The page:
In addition, the clips 38 are not used on every bolt 26 but are spaced along the compression strap 28 in the manner illustrated in FIG. I of the drawings so as to prevent the adjacent portions of the bars 34 of the strap 28 from spreading apart as the bolts 26 are tightened. Of course, as previously herein before set forth, the slot 32 enables the compression strap 28 to be readily utilized in conjunction with radiators whose bolts corresponding to bolts 26 are spaced varied distances apart.

The foregoing is considered as illustrative only ofthe principles of the invention. Further, since numerous modifications and changes will readily occur to those skilled in the art, it is not desired to limit the invention to the exact construction and operation shown and described, and accordingly all suitable modifications and equivalents may be resorted to, falling within the scope of the invention.

What I claim as new is as follows:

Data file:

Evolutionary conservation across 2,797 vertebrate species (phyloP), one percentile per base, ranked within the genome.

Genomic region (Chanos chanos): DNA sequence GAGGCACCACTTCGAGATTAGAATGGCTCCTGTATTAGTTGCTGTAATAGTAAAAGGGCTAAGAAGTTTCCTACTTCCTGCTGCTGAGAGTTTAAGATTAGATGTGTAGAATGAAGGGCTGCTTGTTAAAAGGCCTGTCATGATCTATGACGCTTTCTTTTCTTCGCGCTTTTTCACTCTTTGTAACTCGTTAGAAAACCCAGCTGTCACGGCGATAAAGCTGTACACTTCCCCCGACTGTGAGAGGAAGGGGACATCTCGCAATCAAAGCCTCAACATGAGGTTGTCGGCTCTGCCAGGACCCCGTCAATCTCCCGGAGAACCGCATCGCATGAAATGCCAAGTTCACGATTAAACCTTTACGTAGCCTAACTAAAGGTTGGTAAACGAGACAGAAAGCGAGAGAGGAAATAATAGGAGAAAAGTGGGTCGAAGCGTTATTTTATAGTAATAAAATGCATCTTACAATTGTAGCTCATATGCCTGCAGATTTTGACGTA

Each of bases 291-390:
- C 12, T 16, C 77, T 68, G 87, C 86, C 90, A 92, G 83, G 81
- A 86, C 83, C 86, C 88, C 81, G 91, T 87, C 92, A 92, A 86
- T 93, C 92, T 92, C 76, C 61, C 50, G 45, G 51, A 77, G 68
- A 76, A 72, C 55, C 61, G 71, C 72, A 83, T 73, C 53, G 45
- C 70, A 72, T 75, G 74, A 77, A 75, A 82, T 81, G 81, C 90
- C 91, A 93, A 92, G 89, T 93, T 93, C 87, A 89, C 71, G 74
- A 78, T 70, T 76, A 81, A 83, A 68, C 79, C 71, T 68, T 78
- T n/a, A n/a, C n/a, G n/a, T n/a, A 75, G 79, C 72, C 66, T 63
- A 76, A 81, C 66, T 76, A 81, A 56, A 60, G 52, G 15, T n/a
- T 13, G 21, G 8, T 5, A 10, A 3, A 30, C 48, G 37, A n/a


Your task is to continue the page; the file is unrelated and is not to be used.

1. In combination with opposing radiator core body and end tank flanges having a strip of sealing material disposed therebetween and secured together by means of threaded tension bolts secured through said flanges and strip and thus comprising said strip between said flanges, a joint stiffener comprising an elongated rigid strap having a longitudinal slot formed therein, said stiffener being disposed over the side of said core body flange remote from said end tank flange, said threaded bolts also being secured through said slot, some of said bolts having a plurality of clips spaced along said stiffener and said clips including rigidly interconnected opposing surface portions tightly, embracingly receiving the remote side surfaces of said stiffener therebetween whereby longitudinal areas of said core body flange extending therealong on opposite sides of said bolts are backed by the opposing opposite side portions of said strap extending along the opposite sides of said slot.